It is striking that even while persecuted and scattered, the churches still looked forward in the hope of being able to return to their homeland with the free exercise of religion. It was in anticipation of that return, therefore, that they saw the necessity of the churches standing together in denominational unity.

While the gathering at Wezel laid the footings for a church order uniting the Reformed churches, it was three years later, at the first official synod of the Dutch churches, that the foundation was laid for what would later be more perfectly realized at the Synod of Dordrecht in 1618-19. In 1571, a synod was convened in Emden, on the border between Germany and the Netherlands. While Emden did not adopt a church order in the form that we know it today, it adopted a series of regulations and foundational principles for the unity and government of the churches.

Chief of the regulations adopted by the Synod of Emden was the principle set forth in the first article adopted by the Synod:

No church shall lord it over another church, no minister of the Word, no elder or deacon shall lord it over another, but each one shall guard himself against all suspicion and enticement to lord it over [others].5

Even though this article would later be given a place near the end of the Church Order of Dordt simply because of the organizational structure of the Church Order, nonetheless, it is recognized as a fundamental principle of Reformed church government. In the church of Jesus Christ there is one who rules, and that is Christ. Among His servants there is no room for one to lord it over another. A minister is not to lord it over another minister, nor over a consistory; an elder is not to lord it over another elder, nor a consistory over another consistory. All officebearers have their place directly under Christ and are His servants.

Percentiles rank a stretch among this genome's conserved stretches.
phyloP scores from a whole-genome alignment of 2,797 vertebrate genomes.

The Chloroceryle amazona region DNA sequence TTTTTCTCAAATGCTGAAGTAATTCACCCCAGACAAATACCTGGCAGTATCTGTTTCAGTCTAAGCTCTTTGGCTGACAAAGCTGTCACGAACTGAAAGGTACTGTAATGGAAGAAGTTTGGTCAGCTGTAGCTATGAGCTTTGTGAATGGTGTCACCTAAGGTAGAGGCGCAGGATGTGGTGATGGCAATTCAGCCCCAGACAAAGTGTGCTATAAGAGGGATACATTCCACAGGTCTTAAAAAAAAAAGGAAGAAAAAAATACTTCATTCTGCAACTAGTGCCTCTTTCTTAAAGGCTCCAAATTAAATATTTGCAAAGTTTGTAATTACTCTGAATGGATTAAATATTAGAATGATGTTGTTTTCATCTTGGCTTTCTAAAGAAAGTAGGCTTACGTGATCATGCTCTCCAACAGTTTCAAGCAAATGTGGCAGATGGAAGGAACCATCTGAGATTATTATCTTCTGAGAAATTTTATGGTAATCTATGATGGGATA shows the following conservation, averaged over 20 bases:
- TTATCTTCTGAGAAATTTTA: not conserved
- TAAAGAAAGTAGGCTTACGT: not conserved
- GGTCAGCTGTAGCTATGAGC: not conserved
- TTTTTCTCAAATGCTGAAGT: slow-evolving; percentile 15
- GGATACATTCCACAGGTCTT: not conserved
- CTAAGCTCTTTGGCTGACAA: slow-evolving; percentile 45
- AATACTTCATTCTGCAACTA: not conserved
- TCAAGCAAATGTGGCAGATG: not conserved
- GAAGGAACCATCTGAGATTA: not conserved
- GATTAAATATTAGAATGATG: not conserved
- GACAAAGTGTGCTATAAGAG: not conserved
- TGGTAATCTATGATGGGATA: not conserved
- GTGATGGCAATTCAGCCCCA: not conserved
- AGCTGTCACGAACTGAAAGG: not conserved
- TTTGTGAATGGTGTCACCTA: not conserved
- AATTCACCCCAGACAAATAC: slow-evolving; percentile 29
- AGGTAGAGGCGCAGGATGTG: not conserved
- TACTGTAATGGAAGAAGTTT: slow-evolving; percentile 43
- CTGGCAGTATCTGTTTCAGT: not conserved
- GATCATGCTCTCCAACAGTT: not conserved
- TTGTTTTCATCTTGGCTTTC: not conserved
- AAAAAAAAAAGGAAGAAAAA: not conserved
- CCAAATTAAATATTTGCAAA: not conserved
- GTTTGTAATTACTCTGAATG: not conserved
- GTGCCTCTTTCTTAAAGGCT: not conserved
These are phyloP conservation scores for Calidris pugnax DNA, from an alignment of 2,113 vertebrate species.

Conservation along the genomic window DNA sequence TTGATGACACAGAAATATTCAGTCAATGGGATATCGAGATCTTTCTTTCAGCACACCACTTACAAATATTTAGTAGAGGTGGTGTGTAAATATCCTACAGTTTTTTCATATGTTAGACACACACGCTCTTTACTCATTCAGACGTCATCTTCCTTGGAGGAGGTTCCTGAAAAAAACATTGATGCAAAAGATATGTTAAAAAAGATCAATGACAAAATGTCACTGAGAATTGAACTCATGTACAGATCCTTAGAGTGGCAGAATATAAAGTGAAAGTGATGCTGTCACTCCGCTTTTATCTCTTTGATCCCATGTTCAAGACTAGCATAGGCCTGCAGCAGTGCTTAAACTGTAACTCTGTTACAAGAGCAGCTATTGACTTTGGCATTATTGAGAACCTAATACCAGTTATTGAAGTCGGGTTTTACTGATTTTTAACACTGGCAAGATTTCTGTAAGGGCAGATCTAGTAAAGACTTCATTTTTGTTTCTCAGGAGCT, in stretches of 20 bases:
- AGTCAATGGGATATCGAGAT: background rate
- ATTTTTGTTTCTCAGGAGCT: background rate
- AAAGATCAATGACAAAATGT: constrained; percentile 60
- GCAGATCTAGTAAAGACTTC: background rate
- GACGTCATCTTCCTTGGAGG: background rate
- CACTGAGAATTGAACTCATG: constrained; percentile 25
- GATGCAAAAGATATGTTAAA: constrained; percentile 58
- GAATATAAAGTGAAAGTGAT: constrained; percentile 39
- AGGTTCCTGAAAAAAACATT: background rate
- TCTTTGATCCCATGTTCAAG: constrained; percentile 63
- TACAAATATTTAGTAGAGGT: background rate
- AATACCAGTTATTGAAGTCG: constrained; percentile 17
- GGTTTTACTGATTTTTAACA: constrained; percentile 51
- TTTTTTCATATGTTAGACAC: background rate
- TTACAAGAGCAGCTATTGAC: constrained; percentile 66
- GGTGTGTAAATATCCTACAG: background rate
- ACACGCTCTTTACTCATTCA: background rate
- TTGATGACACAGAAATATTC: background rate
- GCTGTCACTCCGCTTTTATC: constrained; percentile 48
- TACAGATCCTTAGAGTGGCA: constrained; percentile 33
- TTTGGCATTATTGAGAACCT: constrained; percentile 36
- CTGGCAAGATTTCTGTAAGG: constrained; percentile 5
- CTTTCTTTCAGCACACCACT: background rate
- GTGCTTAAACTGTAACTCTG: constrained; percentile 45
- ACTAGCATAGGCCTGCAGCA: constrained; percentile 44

The importance of this first article was that it set the Reformed churches apart, in their biblical form of church government, from the church of Rome. The Council of Trent, in the definitive setting forth of Roman Catholic doctrine as a response to the Reformation, had clearly stated that there is only one church to which all believers must belong, and that within the church there is a divinely-ordained hierarchy of office holders. So we see in the Roman Catholic Church today the papal head, beneath whom are the cardinals, archbishops, bishops, etc. But the Reformed churches, setting forth the truth on the basis of biblical teaching, recognize Christ as “the only universal Bishop and the only Head of the Church.”6 So we confess with the Belgic Confession in Article 31, “As for the ministers of God’s Word, they have equally the same power and authority wheresoever they are, as they are all ministers of Christ, the only universal Bishop and the only Head of the church.”

This truth of Christ as the only Lord of the church also guards the unity of the church from domineering individuals, and it provides a biblical foundation for church reformation.

Church unity was clearly the focus in the decisions taken at Emden, which decisions would later be incorporated in the church order finally adopted by the churches.

As at Wezel, so also the Synod of Emden recognized that church unity is doctrinal unity, unity in the truth of God’s Holy Word. The Synod required all ministers to express agreement with the Belgic Confession of Faith, as well as the French Confession in the French speaking churches. In addition, they expressed that the Genevan Catechism be used in the French speaking churches, and that the Heidelberg Catechism be used in the churches of the Netherlands. Thus the confessions were recognized as forms of unity.

After establishing doctrinal unity as the essential element for the organization of Reformed churches into a denomination, the Synod gave its attention to developing a model for church life. Much attention was given to the offices of the church, and particularly the ministry of the Word. In addition, regulations were adopted concerning the administration of the sacraments, as well as the orderly and godly conduct required of the members of the church, and the biblical exercise of Christian discipline against those who walk ungodly, including officebearers.